NUNO FARIA: Yes, of course. As I mentioned, it was first used actually to Ebola to tackle the Ebola outbreak back in 2015, and it was essential to track transmission chains in air back in 2015, and it increased [AUDIO OUT] in the current outbreak.

IRA FLATOW: So you think it could be used in this current outbreak?

NUNO FARIA: Yeah. I’m sure. It’s already been here, so that’s the [VIDEO OUT] and also very flexible. So it’s not only being used for viruses, but also for diphtheria and that even reports of flu genomes of humans being actually sequenced using the benign sequencer. So it’s a very portable and very flexible material that can be very easily sort of expanded to a broad range of pathogen in organisms.

IRA FLATOW: But is it expensive to use? Could countries that don’t have a robust health system be able to afford it?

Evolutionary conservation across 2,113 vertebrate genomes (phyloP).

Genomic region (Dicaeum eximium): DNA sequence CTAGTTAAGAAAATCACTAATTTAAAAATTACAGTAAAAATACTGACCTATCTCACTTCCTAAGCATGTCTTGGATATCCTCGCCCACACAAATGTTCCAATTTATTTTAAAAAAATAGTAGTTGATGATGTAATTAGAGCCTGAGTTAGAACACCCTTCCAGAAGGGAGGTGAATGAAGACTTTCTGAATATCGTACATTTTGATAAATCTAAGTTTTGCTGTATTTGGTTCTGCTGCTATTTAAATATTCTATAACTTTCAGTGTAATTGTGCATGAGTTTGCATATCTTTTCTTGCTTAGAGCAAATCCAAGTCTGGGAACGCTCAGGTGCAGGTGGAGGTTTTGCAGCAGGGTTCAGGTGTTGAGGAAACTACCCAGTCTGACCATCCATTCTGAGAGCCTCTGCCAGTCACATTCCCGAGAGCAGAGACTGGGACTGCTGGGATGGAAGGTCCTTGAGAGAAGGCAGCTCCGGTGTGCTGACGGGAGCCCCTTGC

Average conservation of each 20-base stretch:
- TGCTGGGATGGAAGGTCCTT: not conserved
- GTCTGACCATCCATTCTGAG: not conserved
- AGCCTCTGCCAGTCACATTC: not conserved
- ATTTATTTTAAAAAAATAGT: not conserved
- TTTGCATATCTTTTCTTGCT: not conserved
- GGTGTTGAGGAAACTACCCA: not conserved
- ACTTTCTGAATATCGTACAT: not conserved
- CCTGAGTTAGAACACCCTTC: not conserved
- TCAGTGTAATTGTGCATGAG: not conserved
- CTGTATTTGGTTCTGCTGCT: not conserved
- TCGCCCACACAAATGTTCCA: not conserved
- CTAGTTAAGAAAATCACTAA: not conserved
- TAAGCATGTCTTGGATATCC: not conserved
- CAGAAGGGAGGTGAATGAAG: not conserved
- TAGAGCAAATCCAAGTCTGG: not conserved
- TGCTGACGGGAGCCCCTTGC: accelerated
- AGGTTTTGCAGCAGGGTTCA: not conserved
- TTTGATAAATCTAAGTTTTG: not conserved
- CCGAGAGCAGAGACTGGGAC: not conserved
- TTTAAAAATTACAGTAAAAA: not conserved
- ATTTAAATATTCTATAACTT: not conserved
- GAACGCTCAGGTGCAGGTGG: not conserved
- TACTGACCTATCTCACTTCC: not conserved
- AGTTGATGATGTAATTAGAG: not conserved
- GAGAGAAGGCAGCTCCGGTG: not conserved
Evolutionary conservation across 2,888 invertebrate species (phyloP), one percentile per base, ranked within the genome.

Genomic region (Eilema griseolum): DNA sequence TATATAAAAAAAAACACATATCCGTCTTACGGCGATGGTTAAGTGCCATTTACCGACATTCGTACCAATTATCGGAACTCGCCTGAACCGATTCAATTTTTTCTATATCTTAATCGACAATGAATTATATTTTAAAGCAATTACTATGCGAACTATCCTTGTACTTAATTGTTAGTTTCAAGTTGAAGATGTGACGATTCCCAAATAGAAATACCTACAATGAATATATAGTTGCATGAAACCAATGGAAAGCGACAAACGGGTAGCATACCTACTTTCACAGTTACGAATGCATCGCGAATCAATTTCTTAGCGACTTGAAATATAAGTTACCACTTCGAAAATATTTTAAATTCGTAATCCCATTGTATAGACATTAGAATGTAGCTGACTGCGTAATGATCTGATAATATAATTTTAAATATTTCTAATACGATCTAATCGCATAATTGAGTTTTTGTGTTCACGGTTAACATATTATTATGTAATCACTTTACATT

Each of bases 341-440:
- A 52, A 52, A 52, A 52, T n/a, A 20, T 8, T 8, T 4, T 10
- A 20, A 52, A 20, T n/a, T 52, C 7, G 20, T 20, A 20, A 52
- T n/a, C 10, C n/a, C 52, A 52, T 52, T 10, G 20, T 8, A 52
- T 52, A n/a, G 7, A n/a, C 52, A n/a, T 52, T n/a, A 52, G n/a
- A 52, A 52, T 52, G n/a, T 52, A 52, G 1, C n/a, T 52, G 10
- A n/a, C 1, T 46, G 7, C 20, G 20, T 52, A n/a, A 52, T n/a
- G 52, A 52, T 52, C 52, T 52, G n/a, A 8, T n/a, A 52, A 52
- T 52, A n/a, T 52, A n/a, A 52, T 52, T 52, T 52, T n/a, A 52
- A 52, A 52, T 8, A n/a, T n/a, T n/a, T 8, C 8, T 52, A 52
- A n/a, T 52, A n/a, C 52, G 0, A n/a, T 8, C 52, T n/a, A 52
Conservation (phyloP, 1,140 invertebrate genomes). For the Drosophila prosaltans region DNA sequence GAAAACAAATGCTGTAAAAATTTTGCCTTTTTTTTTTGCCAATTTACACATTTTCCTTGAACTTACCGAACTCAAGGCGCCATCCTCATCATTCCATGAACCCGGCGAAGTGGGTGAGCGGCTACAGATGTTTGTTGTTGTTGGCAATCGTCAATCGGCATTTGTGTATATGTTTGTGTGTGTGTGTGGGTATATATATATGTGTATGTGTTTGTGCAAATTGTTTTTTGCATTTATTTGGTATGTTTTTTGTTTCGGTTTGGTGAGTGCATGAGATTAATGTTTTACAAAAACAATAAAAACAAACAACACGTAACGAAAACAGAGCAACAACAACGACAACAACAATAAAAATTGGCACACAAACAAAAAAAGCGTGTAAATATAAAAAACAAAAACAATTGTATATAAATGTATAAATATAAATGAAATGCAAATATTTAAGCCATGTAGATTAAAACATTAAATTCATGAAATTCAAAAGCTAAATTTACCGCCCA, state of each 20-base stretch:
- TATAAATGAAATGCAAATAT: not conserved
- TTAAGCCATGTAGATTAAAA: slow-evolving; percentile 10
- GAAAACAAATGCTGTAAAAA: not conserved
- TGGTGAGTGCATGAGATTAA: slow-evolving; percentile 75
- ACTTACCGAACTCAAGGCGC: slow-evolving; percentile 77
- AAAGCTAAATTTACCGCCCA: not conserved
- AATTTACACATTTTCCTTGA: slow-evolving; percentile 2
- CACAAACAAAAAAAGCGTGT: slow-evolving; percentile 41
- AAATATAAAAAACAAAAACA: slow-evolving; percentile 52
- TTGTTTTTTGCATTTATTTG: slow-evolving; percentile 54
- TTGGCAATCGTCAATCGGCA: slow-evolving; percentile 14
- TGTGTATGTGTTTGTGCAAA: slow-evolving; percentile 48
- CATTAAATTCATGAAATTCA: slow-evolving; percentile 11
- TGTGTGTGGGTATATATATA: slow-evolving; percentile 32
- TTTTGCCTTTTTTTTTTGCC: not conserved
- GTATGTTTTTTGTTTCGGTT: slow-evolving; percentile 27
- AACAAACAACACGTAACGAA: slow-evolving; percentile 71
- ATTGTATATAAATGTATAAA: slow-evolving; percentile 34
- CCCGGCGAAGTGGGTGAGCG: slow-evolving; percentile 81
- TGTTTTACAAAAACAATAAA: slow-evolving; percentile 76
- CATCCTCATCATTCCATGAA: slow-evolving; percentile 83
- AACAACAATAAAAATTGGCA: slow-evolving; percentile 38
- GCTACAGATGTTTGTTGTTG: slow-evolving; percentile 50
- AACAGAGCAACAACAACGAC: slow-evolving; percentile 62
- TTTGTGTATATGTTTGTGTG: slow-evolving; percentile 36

NUNO FARIA: So we were able to generate genomes for under $50 per genome. So that’s quite cheap to other technologies. But indeed, for example, we have also extended our project to other countries in African settings. For example, Angola where we have been recently, we were able inside, without having to be shipped to our samples. So in the country, we were able to generate some Zika virus genomes there. So that’s quite interesting.

To bring the technology to these countries, train people which we have done in Brazil in several different parts of Brazil, but also outside of Brazil, and then make surveillance, improve surveillance, genomic surveillance for this.

IRA FLATOW: All right. We’re going to have to say goodbye. We’re running out of time. Dr. Nuno Faria, Royal Society Research fellow at the University of Oxford.